General information: First Jewish presence: 1700; peak Jewish population: 361 in 1880; Jewish population in 1933: 140
Summary: The history of Jewish Koeslin (present-day Koszalin, Poland) began in 1705, when Borchard Philip and his extended family settled in Pomerania. Philip, a rich merchant who provided local cloth manufacturers with wool and money, eventually opened his own textile factory, employing 100 workers. During the 18th century, Koeslin Jews attended services in the Neustettiner synagogue. Later, on an unspecified date in the 19th century, the growing community consecrated a prayer hall on Hohetorstrasse, which they used until a domed synagogue was built on Am Wall in 1885. Unable to employ a permanent rabbi—Rabbi Heymann Jolowitz served for a brief period during the mid-19th century—the congregation instead employed a teacher of religion and Hebrew who also performed the duties of cantor and sermonizer. We do not know when the community consecrated its cemetery on Badegasse (near Muehlenbach), but records do tell us that in 1900, a new cemetery, morgue and guardhouse were built on Schwarzen Berg. Jewish-owned businesses, for example, a paper factory, a brewery and a bank, contributed to the economic development of the city. Many young Jews, however, left Koeslin in the late 19th century, when anti-Semitic riots swept Pomerania. Later, soon after Germany’s defeat in World War I, community membership dwindled further. During Pogrom Night, on November 10, 1938, the synagogue and morgue were set on fire, gravestones were desecrated and Jewish-owned stores were vandalized. Several Koeslin Jews tried to immigrate to Shanghai during the Nazi period, but it is unclear whether or not they reached their destination. In 1942, all Jews under the age of 65 were detained in a local sports hall and deported to Auschwitz; six weeks later, the remaining Jews were deported to Theresienstadt. The Polish authorities later cleared the cemetery’s ruins, after which a residential building was built on the site.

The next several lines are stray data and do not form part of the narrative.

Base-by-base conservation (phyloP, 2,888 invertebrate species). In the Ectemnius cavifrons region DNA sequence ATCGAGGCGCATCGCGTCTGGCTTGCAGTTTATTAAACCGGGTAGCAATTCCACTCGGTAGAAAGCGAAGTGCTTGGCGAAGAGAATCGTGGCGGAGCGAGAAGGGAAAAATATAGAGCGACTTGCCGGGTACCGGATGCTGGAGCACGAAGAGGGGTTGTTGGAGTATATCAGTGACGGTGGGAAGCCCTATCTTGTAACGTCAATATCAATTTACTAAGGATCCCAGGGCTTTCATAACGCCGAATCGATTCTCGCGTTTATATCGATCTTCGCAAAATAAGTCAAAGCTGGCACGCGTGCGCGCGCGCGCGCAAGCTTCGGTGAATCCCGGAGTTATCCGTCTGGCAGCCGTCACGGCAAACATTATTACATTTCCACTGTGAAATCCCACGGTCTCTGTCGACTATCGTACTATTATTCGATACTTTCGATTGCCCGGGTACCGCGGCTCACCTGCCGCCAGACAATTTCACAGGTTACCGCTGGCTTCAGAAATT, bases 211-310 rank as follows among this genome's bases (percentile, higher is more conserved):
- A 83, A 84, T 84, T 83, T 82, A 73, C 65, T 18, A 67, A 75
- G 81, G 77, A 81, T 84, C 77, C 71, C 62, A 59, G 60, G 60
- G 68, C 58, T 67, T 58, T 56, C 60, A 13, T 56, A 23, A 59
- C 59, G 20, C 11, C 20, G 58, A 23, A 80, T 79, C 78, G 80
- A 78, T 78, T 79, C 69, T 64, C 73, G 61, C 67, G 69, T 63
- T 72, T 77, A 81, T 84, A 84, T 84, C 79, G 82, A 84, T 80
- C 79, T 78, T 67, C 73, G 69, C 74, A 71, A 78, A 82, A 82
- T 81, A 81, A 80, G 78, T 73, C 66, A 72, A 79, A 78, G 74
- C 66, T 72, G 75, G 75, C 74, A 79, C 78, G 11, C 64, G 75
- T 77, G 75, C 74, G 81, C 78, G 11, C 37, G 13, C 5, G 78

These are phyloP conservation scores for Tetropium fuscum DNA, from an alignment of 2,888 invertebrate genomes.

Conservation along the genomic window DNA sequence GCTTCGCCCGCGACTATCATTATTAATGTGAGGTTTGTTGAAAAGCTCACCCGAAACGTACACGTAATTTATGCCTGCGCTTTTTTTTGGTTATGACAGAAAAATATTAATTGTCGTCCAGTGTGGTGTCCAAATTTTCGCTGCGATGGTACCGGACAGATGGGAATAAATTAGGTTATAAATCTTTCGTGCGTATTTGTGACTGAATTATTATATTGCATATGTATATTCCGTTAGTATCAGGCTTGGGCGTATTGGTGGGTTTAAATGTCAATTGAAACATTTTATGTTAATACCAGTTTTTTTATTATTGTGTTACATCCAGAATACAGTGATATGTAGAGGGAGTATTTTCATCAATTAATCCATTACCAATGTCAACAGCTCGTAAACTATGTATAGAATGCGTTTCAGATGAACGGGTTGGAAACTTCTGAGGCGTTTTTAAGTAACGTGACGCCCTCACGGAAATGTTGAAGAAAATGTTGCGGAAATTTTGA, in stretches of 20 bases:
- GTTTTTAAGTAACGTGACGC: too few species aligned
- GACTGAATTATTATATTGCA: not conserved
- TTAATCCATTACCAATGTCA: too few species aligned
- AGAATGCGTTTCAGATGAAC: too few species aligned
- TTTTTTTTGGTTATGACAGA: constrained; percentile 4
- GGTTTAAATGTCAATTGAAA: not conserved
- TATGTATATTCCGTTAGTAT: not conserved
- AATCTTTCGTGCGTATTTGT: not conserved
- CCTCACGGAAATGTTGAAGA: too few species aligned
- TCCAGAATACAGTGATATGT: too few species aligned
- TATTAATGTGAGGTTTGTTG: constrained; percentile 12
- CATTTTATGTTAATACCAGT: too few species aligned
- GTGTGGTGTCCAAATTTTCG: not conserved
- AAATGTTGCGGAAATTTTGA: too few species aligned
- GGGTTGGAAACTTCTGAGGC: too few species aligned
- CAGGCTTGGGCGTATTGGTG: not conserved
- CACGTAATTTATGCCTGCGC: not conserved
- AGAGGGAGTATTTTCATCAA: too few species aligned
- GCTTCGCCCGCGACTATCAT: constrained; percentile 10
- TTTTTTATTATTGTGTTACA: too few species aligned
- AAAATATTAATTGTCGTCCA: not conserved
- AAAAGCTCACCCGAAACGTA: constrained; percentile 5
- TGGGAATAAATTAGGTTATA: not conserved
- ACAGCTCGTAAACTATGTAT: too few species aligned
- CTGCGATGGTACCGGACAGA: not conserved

Photo: The synagogue of Koeslin. Courtesy of: Unknown.
Author / Sources: Ruth Martina Trucks
Sources: LJG, FJG
Sources: LJG, FJG
Located in: Pomerania